Wednesday, 27 July 2011

"Amour Fou" - Part Two

A guest post

Just having a break from the Iténeraire Baroque
for Debbie's guest post

As promised last winter,
see 'Un americain-périgordienne Amour Fou'
I have returned to the beautiful Périgord,
and find myself back in the 'little house' of Karin and Ron.
Every season has it's charm here, and as I hail from southern California,
 it is quite special for me, just to experience seasons at all.


The drive from Angouleme to the Village of Verteillac this time of year
takes one on small roads with one lane in each direction,

past alternating fields of sunflowers, corn and wheat.

It is a panorama view that I like to compare to a patchwork quilt,
changing with each twist and turn in the road.

From one village to another.. see ancient churches,
many in this region dating back to the 12th century.

Each day is a new adventure.  Friday is the market in Riberac.
In my last post, see  here
there was the special market devoted to winter products and I bought 
little, black truffles and foie gras.

Now in summer the market offers....

...fresh onions...

...tied in small bundles...together with young garlic...

...that fragrant!

Artichokes with long stems were just pulled from gardens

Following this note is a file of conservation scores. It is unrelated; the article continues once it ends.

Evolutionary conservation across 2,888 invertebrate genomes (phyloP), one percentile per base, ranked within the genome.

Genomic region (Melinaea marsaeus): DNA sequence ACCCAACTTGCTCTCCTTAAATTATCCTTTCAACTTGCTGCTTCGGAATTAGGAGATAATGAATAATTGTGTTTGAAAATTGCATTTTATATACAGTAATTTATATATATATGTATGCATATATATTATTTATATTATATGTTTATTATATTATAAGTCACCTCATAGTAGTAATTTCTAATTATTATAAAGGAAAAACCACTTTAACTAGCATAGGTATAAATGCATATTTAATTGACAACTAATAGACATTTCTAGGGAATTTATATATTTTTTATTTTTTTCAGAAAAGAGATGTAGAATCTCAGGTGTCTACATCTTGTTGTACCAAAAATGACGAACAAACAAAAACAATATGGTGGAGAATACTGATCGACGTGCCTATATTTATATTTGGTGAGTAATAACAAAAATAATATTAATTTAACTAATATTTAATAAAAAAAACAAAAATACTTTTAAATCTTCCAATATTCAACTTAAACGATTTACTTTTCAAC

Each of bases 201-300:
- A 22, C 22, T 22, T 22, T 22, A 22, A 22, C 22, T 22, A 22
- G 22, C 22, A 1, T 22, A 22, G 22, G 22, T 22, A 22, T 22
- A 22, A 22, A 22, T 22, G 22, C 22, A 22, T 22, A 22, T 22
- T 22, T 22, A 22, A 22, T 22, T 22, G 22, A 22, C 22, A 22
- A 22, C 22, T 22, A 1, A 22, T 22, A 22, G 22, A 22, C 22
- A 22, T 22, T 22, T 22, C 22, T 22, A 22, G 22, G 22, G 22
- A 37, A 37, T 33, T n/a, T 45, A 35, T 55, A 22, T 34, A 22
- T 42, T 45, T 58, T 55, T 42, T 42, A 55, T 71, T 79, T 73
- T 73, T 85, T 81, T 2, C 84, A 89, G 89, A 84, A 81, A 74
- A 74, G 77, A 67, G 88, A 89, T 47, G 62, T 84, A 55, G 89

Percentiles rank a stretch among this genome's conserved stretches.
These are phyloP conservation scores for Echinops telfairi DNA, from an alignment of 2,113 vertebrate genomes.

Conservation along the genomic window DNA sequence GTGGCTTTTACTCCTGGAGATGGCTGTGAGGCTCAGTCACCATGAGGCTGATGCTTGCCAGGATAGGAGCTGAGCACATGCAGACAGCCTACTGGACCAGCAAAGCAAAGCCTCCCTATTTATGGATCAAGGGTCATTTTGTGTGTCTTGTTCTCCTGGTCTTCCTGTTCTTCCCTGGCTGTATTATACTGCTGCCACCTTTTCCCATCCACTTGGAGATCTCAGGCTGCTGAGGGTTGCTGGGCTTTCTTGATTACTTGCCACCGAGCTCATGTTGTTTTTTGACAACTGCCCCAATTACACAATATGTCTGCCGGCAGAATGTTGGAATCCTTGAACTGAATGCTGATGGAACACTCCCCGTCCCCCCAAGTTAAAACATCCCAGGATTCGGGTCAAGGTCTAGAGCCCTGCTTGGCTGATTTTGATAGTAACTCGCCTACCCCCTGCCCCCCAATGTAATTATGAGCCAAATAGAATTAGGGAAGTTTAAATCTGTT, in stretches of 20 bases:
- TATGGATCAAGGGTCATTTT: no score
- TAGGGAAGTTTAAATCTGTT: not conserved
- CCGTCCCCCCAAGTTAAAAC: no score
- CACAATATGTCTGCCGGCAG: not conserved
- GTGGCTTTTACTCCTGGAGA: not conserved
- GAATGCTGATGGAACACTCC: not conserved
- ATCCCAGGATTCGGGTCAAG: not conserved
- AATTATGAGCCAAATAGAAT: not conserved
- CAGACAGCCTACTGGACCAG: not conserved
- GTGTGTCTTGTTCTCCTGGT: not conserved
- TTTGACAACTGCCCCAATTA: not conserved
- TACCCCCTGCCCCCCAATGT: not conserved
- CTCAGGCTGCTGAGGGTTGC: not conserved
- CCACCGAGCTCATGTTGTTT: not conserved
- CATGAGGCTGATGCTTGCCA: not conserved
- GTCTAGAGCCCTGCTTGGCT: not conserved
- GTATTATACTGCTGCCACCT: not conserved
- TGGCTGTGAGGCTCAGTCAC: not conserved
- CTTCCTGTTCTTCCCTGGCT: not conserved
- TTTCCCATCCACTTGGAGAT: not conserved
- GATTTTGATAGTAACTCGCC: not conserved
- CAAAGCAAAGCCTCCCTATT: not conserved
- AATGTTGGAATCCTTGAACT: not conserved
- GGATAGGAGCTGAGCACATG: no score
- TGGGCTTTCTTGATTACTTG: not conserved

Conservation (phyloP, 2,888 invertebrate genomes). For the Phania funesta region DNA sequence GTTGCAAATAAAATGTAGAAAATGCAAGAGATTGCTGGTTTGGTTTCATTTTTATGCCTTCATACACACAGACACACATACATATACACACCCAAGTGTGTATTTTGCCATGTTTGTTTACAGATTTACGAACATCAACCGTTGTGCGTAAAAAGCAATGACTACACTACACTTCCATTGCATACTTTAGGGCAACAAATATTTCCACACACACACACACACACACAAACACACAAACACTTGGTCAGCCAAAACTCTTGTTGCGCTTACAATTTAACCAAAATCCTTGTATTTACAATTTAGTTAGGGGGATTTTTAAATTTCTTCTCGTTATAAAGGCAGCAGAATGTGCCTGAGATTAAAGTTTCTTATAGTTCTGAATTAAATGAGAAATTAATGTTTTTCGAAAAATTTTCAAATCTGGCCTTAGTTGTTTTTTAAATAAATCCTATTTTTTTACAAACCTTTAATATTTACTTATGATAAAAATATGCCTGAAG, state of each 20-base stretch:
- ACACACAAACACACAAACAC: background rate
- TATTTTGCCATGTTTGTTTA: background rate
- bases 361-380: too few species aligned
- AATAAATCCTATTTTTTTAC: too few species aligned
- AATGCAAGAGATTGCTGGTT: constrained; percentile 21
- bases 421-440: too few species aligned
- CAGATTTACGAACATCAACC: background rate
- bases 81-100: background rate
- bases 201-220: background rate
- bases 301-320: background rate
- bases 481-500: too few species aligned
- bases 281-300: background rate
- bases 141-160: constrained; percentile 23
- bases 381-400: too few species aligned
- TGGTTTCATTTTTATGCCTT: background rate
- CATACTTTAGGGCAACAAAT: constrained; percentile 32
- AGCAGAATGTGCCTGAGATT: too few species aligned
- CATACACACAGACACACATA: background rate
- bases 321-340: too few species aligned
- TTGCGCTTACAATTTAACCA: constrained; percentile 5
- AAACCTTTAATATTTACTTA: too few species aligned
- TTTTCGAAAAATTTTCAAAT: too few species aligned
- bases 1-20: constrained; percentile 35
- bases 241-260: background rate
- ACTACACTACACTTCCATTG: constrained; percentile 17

...some are so big it is hard to hold them in one hand!

Garlic and shallots come in many varieties
with colors not sold in my local market at home. I like to try them all.

Roasted beets are another summer favorite,
which I roast, drizzle with French olive oil and a balsamic reduction.

This region has a blend of cognac and ??? which is called Pineau des Charentes.
I adore it and buy a bottle or 2 as soon as I arrive
to be served cold each evening as an aperitif. 

On Fridays you can taste both the white and pink varieties 
from little glasses at the open market.

This Friday I bought a tiny cooked quail and some tasty potatoes from the Artisan Rotisseur.
The potatoes are flavored with the drippings of the hot roasting birds.


Another day was filled with a drive into St. Emilion wine region.
The landscaped subtly changes...

...row upon row of vineyards...

...with plumb grapes hanging from ancient vines,
some families have been making wine for 10 generations!

Many of the Chateaux have wonderful entrances.

And Karin arranged for us to have a private tour at one.

Not too far away,  south of Bergerac,
(1) the Chateau Monbazillac

The Monbazillac wine is a rather sweet wine that is superb with the seared foie,
and also with a fine dessert.
I drank some just tonight with the pasta and foie gras I made for dinner...

The architecture...

  ...of these castle-like Chateau... like something out of a fairy tale.


I love walking through villages...
 ...with their narrow, cobblestone streets,

imagining the lives of the people who walked here hundreds of years ago.

I confess that I have a real fascination for the old doors...

...and colorful shutters...

with interesting hardware


Just a 10 minutes drive from La Pouyette... one of the local farms for the production of the foie gras.

Geese and ducks...

...hang out in the open air... well as a flock of ostrich

* details,

but we all know what eventually happens...


On Saturday morning there is a little farmers market in the village of Villebois Lavalette...